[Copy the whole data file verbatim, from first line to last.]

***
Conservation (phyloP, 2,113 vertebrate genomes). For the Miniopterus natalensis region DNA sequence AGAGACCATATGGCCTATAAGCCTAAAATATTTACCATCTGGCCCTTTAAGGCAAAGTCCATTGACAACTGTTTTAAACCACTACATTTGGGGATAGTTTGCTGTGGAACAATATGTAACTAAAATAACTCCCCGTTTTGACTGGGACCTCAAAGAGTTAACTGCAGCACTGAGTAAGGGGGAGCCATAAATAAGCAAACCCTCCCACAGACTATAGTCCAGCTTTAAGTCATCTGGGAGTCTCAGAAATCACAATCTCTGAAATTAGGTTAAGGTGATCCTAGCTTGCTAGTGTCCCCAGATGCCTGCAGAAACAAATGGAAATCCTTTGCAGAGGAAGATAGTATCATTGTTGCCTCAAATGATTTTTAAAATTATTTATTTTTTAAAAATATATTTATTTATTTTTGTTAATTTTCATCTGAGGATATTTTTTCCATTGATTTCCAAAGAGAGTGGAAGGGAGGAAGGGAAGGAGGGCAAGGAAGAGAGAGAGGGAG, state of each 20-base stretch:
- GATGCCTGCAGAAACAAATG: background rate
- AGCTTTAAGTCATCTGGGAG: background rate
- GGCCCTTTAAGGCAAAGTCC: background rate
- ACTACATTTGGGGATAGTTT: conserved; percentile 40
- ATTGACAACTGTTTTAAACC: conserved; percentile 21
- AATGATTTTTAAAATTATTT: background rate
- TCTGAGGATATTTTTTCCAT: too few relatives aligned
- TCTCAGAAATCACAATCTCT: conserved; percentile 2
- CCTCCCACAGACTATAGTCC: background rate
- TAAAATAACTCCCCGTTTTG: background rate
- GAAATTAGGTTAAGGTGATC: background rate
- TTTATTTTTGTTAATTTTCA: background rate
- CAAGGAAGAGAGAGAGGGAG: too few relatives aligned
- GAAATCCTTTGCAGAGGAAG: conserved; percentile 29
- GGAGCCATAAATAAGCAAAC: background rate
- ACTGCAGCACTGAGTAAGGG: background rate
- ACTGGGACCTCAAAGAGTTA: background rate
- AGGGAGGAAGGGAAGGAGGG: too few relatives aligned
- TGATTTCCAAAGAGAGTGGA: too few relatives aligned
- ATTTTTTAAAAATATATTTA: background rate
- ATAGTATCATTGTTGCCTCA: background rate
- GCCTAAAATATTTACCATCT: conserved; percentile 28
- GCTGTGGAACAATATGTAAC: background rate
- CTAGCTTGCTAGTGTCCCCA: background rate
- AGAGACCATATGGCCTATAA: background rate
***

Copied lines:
Conservation (phyloP, 2,113 vertebrate genomes). For the Miniopterus natalensis region DNA sequence AGAGACCATATGGCCTATAAGCCTAAAATATTTACCATCTGGCCCTTTAAGGCAAAGTCCATTGACAACTGTTTTAAACCACTACATTTGGGGATAGTTTGCTGTGGAACAATATGTAACTAAAATAACTCCCCGTTTTGACTGGGACCTCAAAGAGTTAACTGCAGCACTGAGTAAGGGGGAGCCATAAATAAGCAAACCCTCCCACAGACTATAGTCCAGCTTTAAGTCATCTGGGAGTCTCAGAAATCACAATCTCTGAAATTAGGTTAAGGTGATCCTAGCTTGCTAGTGTCCCCAGATGCCTGCAGAAACAAATGGAAATCCTTTGCAGAGGAAGATAGTATCATTGTTGCCTCAAATGATTTTTAAAATTATTTATTTTTTAAAAATATATTTATTTATTTTTGTTAATTTTCATCTGAGGATATTTTTTCCATTGATTTCCAAAGAGAGTGGAAGGGAGGAAGGGAAGGAGGGCAAGGAAGAGAGAGAGGGAG, state of each 20-base stretch:
- GATGCCTGCAGAAACAAATG: background rate
- AGCTTTAAGTCATCTGGGAG: background rate
- GGCCCTTTAAGGCAAAGTCC: background rate
- ACTACATTTGGGGATAGTTT: conserved; percentile 40
- ATTGACAACTGTTTTAAACC: conserved; percentile 21
- AATGATTTTTAAAATTATTT: background rate
- TCTGAGGATATTTTTTCCAT: too few relatives aligned
- TCTCAGAAATCACAATCTCT: conserved; percentile 2
- CCTCCCACAGACTATAGTCC: background rate
- TAAAATAACTCCCCGTTTTG: background rate
- GAAATTAGGTTAAGGTGATC: background rate
- TTTATTTTTGTTAATTTTCA: background rate
- CAAGGAAGAGAGAGAGGGAG: too few relatives aligned
- GAAATCCTTTGCAGAGGAAG: conserved; percentile 29
- GGAGCCATAAATAAGCAAAC: background rate
- ACTGCAGCACTGAGTAAGGG: background rate
- ACTGGGACCTCAAAGAGTTA: background rate
- AGGGAGGAAGGGAAGGAGGG: too few relatives aligned
- TGATTTCCAAAGAGAGTGGA: too few relatives aligned
- ATTTTTTAAAAATATATTTA: background rate
- ATAGTATCATTGTTGCCTCA: background rate
- GCCTAAAATATTTACCATCT: conserved; percentile 28
- GCTGTGGAACAATATGTAAC: background rate
- CTAGCTTGCTAGTGTCCCCA: background rate
- AGAGACCATATGGCCTATAA: background rate